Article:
Adam G.: “I was really distressed by hearing about this news because Alameda has been in the news a lot lately and it seems like every time we come up in the news it’s something else that’s happened to embarrass the city. And this time it was somebody drowning just off shore while our public safety officials stood there and did nothing and watched this man drown… Even though water training was suspending in 2009, I can’t believe that any firefighter at the scene hadn’t been on the force longer than 2009. So it just strikes me as unbelievably callous that nobody there with any sort of training could strip off their gear and go and help this person. Now there were civilians on the scene who offered to help, and they were told no they couldn’t help. This just strikes me as not just a problem with funding but a problem of the culture of what’s going on in our city – that no one would take the time to help this drowning man. This man who was crying out for help, who was in pain and suffering, and we have a problem with the fire department who has done this before… And I don’t think is something that just needs a transparent investigation; I think it needs a criminal prosecution. This man didn’t have to die, and I think the fact that he did is something that needs more than an apology.”
Rosemary M.: “I can imagine the thoughts that were going through that man’s mind as, I understand it, he stood there fully clothed up to his neck in water looking at the people in the shore, looking at those uniforms looking back at him, looking at the regular people on the shore looking at him. What was going on in his mind? I don’t know but I’m just conjecturing. He was depressed. Everybody who’s suicidal felt depressed. I’m thinking he’s standing up there water neck deep just cold – it is cold, it was cold just not freezing cold – thinking “I know this is kind of out of the ordinary. Those people on the shore know this is out of the ordinary, and they’re not even trying to help me. Doesn’t anybody care about me?” That’s what’s going on in my mind when I think of those fireman and those policeman who were there. They could’ve stripped off their jackets, stripped off their weapons, and gone in with their skivvies.”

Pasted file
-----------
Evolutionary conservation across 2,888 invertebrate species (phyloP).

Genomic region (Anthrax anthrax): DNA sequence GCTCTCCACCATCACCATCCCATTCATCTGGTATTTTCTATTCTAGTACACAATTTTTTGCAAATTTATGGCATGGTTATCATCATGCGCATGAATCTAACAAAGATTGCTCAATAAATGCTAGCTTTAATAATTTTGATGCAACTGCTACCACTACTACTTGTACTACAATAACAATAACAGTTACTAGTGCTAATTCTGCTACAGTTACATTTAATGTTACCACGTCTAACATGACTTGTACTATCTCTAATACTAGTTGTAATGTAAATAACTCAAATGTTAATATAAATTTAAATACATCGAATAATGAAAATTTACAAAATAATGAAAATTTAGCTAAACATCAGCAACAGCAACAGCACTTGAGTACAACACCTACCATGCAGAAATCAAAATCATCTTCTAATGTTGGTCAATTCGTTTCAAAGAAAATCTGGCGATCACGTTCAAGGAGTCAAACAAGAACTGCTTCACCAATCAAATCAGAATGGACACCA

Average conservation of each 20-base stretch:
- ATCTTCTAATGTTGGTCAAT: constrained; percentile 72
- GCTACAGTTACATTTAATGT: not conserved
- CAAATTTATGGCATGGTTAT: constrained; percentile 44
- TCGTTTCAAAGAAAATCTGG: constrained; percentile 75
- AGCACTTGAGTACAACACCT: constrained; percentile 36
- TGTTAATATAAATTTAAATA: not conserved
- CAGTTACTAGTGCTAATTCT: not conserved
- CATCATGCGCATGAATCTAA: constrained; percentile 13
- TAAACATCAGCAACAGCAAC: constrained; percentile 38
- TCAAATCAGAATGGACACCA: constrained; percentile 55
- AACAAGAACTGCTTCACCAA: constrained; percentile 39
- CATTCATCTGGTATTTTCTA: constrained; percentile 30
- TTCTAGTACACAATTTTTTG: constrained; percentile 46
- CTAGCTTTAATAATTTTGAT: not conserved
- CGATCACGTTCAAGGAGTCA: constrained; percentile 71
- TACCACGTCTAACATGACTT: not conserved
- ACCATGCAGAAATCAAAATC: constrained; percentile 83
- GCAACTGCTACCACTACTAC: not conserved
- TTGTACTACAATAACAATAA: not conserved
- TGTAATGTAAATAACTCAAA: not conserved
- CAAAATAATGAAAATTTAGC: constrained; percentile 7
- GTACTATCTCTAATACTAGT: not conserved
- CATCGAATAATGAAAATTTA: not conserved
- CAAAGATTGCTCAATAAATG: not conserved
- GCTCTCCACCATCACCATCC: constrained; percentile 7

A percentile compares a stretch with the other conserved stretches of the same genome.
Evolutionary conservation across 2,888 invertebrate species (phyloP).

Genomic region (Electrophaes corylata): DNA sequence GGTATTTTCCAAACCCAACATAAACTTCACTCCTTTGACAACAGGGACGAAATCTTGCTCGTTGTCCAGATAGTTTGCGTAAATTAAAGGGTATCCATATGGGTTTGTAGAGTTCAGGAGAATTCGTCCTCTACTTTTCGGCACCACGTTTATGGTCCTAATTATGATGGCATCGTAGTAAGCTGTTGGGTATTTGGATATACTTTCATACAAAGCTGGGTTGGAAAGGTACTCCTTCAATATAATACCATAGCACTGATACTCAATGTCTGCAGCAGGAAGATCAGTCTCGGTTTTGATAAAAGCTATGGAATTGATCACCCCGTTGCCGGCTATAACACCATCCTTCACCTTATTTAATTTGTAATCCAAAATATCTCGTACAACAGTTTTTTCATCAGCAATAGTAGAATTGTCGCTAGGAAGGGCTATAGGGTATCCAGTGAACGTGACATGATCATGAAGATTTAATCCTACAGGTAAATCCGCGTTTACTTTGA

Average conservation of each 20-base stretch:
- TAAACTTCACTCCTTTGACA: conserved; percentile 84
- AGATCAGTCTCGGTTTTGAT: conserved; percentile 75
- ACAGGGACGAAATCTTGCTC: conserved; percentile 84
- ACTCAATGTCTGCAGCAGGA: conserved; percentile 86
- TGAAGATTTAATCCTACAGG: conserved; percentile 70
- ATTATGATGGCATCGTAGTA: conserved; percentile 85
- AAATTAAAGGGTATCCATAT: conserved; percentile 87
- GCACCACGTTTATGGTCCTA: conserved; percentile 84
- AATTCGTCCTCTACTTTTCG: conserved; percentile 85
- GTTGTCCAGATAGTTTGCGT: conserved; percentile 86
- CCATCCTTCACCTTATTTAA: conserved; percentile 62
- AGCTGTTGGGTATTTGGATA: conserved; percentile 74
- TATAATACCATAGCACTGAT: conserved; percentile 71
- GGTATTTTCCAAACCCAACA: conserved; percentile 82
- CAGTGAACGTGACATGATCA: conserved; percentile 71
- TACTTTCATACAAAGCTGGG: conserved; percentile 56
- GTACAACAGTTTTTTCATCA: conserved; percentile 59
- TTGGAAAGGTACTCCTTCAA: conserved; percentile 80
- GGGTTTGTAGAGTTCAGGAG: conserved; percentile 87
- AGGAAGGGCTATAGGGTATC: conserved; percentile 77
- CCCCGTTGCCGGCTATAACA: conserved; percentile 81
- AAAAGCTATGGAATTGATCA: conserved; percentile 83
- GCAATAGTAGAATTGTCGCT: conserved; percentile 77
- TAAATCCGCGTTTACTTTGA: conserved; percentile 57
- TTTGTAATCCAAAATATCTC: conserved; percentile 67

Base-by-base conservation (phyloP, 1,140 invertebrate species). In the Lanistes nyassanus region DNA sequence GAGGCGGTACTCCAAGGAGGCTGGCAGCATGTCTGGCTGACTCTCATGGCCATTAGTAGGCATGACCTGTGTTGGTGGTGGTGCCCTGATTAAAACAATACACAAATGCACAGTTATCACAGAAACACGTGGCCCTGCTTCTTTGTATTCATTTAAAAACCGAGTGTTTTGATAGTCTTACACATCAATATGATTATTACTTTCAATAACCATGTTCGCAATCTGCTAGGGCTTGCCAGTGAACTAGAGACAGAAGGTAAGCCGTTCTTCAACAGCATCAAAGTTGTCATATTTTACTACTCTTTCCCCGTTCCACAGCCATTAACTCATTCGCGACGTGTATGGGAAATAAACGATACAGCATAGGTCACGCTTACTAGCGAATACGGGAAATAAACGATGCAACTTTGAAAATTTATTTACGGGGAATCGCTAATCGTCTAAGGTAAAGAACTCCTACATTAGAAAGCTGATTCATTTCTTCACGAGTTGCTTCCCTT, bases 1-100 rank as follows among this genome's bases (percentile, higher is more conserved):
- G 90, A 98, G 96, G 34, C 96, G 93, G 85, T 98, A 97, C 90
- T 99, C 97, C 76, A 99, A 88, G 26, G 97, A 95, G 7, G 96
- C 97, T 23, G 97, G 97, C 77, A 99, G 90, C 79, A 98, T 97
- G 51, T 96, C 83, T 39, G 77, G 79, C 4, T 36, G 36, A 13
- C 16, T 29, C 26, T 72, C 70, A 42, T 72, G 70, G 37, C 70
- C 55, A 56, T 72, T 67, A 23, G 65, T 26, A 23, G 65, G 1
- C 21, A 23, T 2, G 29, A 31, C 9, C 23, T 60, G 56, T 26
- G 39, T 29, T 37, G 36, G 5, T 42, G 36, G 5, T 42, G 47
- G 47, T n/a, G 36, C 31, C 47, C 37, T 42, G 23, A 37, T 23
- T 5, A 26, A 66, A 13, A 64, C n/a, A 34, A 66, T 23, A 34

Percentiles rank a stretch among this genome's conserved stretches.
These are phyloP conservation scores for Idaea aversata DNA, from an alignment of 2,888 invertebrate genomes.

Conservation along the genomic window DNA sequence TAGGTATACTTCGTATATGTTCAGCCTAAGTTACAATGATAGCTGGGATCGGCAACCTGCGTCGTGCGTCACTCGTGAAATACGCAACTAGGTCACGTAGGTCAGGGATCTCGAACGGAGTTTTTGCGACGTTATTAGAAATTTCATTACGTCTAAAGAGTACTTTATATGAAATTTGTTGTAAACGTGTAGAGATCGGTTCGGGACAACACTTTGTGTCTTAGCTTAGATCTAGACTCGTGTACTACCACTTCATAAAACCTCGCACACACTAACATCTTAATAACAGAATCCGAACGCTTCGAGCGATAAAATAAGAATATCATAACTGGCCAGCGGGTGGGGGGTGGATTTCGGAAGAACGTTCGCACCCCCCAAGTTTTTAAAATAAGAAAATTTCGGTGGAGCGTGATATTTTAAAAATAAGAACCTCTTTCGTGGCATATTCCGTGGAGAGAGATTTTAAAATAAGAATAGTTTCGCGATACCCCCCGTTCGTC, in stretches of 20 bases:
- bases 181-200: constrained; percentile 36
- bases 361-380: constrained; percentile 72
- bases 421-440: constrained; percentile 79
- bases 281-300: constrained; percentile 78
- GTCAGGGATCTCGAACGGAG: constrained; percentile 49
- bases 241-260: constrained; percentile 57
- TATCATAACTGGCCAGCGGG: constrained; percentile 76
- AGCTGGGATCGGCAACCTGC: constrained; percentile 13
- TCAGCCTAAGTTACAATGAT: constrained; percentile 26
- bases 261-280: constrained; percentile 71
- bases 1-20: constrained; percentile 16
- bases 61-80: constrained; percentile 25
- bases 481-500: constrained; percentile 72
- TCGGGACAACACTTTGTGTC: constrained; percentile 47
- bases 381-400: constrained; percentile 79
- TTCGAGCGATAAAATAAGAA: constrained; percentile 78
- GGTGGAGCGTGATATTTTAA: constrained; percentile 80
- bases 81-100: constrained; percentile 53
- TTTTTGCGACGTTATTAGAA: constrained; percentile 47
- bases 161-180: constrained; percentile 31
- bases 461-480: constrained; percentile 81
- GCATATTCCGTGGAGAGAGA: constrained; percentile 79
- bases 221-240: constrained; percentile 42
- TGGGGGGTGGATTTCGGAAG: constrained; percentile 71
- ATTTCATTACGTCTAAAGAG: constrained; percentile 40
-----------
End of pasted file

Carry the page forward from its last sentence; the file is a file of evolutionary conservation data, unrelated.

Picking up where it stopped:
The angry public reaction was understandable. After all, people depend on police and firefighters to act promptly and help during emergencies, and it’s unnerving to witness them fail at what appeared to be a straightforward rescue operation. To be fair, however, the police and firefighters need to be equipped with the proper tools and trainings to fulfill their roles. Alameda’s budget cuts in 2009 ended land-based water rescue training for firefighters, and the city effectively outsourced its water rescue services to the Coast Guard. The short-sighted budget decisions made by city officials – elected by Alameda residents – had set up the first responders for failure in a water rescue situation. The paralysis that prevented fire, police, and Coast Guard personnel from rescuing Raymond Zack happened because they were trying to figure out the best way to proceed in light of their limitations imposed by budget realities. Unfortunately, they weren’t able to carry out the rescue in time, and Zack drowned as a result.
How Raymond Zack died forced public officials to take a hard look on the impacts of their budgetary decisions. Mayor Gilmore told residents at the council meeting: “We will likely face these shore-based water rescue situations in the future whether they’re intentional or accidental. We’d like to consider how we’re going to allocate our resources so that we could be prepared for such situations in the future.” The only way Alameda residents can ensure that their elected officials are making the right decisions is to stay informed, to speak up, to attend public meetings, and to vote at every primary, every election. Their civic participation can make a difference.
- MercuryNews.com: Alameda: City reviews emergency response after drowning
- InsideBayArea.com: Alameda: Stepmother of drowning victim criticizes emergency response
- Alameda Patch: Man dies in Alameda after walking into bay
- OaklandLocal.com: Local budget cuts turn Alameda beach tragedy into national spectacle
- MSNBC.com: ‘Handcuffed by policy’: Fire crews watch man die
- Alameda city council meeting May 31st (video)
- Alameda City Hall
- Alameda Police Department
- Alameda Fire Department